Millennials overrated when it comes to driving disruption
A new report from EY has found the "silver market" (over 60s) are important drivers in multiple industries.
The baby boomer generation may have been undervalued in terms of driving disruption, according to a new report from EY. The report, which includes data from 1,000 senior decision-makers from across three global industries, found that respondents believed in older generations were more open to using new technology. This is especially true in the healthcare space, where 87% of the survey respondents said people over 60 are likely to be the first adopters.
"People in their 40s, 50s or 60s today are largely at ease with technology, which means that each over-60 generation is becoming more digitally astute than its predecessor," the report said.
Millennials are usually placed at the centre of disruption goals as they are recognised as early adopters of technology. However, as the report has shown, innovation in healthcare and other older age-specific industries may have contributed to baby boomers being more open to technology.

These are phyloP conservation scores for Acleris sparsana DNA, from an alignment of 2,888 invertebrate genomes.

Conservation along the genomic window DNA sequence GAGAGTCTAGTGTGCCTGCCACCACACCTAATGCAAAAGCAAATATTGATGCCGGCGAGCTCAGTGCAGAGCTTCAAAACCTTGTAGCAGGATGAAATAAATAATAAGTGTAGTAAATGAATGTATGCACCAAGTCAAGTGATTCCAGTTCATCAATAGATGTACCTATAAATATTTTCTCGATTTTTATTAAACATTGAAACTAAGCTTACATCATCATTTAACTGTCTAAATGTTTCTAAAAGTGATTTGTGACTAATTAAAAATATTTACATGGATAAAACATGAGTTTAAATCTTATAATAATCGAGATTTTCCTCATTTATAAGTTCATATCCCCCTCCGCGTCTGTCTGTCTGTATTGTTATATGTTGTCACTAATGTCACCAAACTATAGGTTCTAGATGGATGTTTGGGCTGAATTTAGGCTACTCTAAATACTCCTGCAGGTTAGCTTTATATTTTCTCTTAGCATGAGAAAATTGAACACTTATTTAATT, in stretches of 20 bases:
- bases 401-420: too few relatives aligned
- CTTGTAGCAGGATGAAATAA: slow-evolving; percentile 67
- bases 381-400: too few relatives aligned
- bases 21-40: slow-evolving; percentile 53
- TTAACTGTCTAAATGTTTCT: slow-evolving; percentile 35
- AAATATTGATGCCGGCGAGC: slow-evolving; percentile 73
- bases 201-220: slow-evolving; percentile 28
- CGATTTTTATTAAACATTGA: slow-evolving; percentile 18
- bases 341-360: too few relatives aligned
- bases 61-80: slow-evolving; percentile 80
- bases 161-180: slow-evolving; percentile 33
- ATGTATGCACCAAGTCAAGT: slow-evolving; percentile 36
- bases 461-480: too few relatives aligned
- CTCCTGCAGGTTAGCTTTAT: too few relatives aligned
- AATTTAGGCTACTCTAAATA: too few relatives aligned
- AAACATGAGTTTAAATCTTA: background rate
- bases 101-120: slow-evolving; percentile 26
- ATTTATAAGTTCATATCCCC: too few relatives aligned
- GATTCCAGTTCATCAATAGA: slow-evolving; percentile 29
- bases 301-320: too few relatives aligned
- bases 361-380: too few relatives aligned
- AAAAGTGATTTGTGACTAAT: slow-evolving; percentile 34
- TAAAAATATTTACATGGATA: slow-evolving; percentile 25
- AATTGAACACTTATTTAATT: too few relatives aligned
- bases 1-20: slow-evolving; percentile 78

Recognising and taking advantage of disruption has become paramount for companies in a range of industries. The report revealed a number of strategies adopted by companies to address disruptive forces, including one-quarter of respondents that have merged with or acquired a competitor in the past year. One fifth of respondents have acquired an innovative startup for the same purpose.
While acquisition and partnerships remain important, consumers remain largely at the centre of disruption overall, which changing customer behaviours and wants found to be the second biggest enabler (26.43%) of disruption in respondent's industries. Enabling regulatory changes was the biggest driver, with almost one-third (29.33%) of respondents citing this.
However, while some of the executives interviewed recognise disruption as an opportunity, six out of ten stated that senior management viewed disruption as a threat. This is in line with the six out of ten respondents that said companies react to disruptive forces rather than drive or stay ahead of them.